The city of Oakland recently passed a resolution to become a “zero waste” city by the year 2020. It’s a pretty ambitious idea that’s going to take a lot of sweat and planning. Check out this MP3 audio file to hear all about it. Thanks to eWaste Insights for the link!
TriplePundit: Reporting on the Triple Bottom Line
Entreplist points us to an interesting challenge called the BiD Challenge 2006. The €150,000 start-up-money prize will be awarded to whoever best develops a plan that reduces poverty while creating an income positive business.
THe BiD have a deadline of March 20th, but only require a 3-page plan. More on the site.
We’ve reported earlier about Japan’s zany “warm biz” program that encourages businesses to lower the thermostat in winter and get people to wear warmer clothes. There’s also a slightly more comfortable program called “Cool Biz” which turns down the air conditioning a little bit in the summer while allowing employees to remove cumbersome jackets and ties – moving towards casual business is a rare move in Japan. Well, it turns out the program has saved as much as 460,000 tons of CO2 last summer alone. Article here. No word on the fate of overheated officeworkers.
One of the cooler ‘freebies’ that Stanford Business School passed out at the Net Impact conference last November was a “Primer” on climate change. The problem was the print was so tiny you could hardly read it. I has happy to discover the other day that there’s a downloadable PDF version which not only saves paper, but can be enlarged. Have a look at it here! The key takeaway:
Climate change may prove to be the most important business issue of the 21st century.
Managers who wish to be responsible to shareholders and the broader community must be prepared to face the challenges and opportunities presented by our shifting climate. Trillions of dollars, millions of lives, thousands of species – infinite solutions
“Domestic Tradable Quotas” are a new idea being pondered in Europe to bring the general public into the emissions reduction and trading game. Imaging having a personal allowance of X tons of carbon. Then every time you buy something, that item’s carbon footprint is deducted from your account. If you end up with a negative account at the end of the year, you’ll have to pay a fee. If it’s positive, you can cash it in, like a sort of “Carbon Reward Card”. The collective allowance would be capped, and reduced annually, thus lowering climate impact. It might be quite expensive to implement. Would it work? Check this BBC article for more!
Ethanol may not be the perfect solution to our environmental and oil-based woes, but it’s probably better than what we’ve got now. Either way, Ethanol is taking off, and people are eager to cash in on this new cash crop. In South Africa a firm called Ethanol Africa is investing a whopping $1 Billion on new ethnaol plants across the country to take advantage of higher fuel standards in Europe and elsewhere (See Reuters). The project is backed primarily by corn growers.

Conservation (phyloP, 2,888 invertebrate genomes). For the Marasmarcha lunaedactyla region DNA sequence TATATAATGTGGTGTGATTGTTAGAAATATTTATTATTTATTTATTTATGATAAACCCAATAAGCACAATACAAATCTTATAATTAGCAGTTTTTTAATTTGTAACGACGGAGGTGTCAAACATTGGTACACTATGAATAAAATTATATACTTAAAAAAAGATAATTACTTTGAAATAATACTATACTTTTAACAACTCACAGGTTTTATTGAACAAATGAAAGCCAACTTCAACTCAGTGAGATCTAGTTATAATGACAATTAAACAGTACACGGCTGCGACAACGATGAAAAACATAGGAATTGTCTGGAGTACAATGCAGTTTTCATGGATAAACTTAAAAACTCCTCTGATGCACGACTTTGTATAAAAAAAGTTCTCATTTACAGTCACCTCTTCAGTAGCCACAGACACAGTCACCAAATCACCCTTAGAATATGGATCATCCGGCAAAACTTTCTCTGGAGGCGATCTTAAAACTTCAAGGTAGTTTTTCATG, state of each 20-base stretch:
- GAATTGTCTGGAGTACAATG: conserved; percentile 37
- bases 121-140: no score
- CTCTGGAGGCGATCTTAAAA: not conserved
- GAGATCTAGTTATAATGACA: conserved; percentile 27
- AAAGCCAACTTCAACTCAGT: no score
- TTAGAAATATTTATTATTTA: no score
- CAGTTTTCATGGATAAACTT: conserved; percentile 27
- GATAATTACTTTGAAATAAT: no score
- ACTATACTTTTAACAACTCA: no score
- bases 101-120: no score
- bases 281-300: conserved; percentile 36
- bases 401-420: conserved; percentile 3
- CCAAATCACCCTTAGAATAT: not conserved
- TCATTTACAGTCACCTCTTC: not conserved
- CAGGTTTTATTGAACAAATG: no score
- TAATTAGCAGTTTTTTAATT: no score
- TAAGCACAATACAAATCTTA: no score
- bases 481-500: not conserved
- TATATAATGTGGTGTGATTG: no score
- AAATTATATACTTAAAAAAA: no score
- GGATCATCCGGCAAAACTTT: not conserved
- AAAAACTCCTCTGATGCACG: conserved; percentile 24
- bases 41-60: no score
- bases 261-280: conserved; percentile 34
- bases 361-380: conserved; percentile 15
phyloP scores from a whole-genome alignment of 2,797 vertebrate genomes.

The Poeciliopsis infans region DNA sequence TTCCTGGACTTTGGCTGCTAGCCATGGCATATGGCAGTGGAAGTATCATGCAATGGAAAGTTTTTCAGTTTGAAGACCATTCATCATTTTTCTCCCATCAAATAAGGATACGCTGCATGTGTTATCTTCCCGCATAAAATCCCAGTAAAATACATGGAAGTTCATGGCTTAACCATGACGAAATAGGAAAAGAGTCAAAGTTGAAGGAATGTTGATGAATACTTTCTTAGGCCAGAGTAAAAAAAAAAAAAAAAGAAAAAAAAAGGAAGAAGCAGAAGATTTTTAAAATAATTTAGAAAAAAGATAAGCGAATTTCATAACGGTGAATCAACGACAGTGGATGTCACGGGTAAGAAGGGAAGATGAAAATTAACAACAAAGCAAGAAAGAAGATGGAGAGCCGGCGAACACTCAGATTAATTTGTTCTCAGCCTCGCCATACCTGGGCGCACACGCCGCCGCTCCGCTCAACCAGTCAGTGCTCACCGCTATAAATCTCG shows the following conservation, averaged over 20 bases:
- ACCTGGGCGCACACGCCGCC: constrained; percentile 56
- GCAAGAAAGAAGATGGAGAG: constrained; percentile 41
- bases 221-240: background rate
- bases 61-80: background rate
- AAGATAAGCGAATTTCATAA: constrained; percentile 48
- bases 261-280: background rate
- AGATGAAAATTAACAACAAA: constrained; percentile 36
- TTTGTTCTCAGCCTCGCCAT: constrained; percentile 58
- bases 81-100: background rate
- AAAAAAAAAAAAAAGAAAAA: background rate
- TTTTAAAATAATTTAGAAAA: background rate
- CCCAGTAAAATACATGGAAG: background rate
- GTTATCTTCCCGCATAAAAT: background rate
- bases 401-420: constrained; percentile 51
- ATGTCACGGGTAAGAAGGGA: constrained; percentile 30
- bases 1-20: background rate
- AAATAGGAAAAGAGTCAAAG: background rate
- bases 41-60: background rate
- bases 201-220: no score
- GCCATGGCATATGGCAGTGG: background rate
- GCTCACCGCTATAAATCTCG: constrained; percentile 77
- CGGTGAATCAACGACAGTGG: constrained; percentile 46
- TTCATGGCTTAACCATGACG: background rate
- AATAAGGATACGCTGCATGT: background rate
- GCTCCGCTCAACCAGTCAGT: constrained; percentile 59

Treehugger is soon to become the sibling of Triple Pundit (or some other analogous role pending a multi-million dollar merger), and therefore I get the good word early on certain exciting projects. Namely – Treehugger TV! The new “station” has launched and will be featuring short videos about businesses, organizations, or inspired folks that will entertain and inspire you! Check it out, it’s really cool. You can also subscribe via iTunes.
If you are in the San Francisco Bay Area, and are considering entering an MBA program, please join Presidio faculty, staff, graduates, and students for an MBA Open House on Wednesday, March 15, from 6-8pm.
There will be a half-hour faculty panel presentation moderated by Paul Sheldon, featuring Presidio Provost Dr. Ron Nahser, Natural Capitalism co-author Hunter Lovins, and other distinguished Presidio faculty. It’s a great way to spend a Wednesday evening. See you there!
Open House Location:
Presidio School of Management Main Office
Bldg. 36 on Lincoln Blvd @ Graham Street [MAP HERE]
in the Presidio of San Francisco
Note: The sign outside the building reads “Presidio World College”
You must RSVP to: info-at-presidiomba.org
One of my favorite topics is the developing world’s energy needs. If developing nations take the same path toward energy production that we’ve chosen, the whole planet is likely doomed. So, finding a fair solution that makes everyone happy is one of our most pertinent challenges. According to this WBCSD piece, it’s quite possible to meet the developing world’s needs without increasing carbon emissions, but that article doesn’t talk a lot about how to go about doing it. In my opinion, it’s most definitely in the best interest of weatlhy nations to make investments in renewable energy infrasctucture everywhere, not just at home. That’s one way to get going.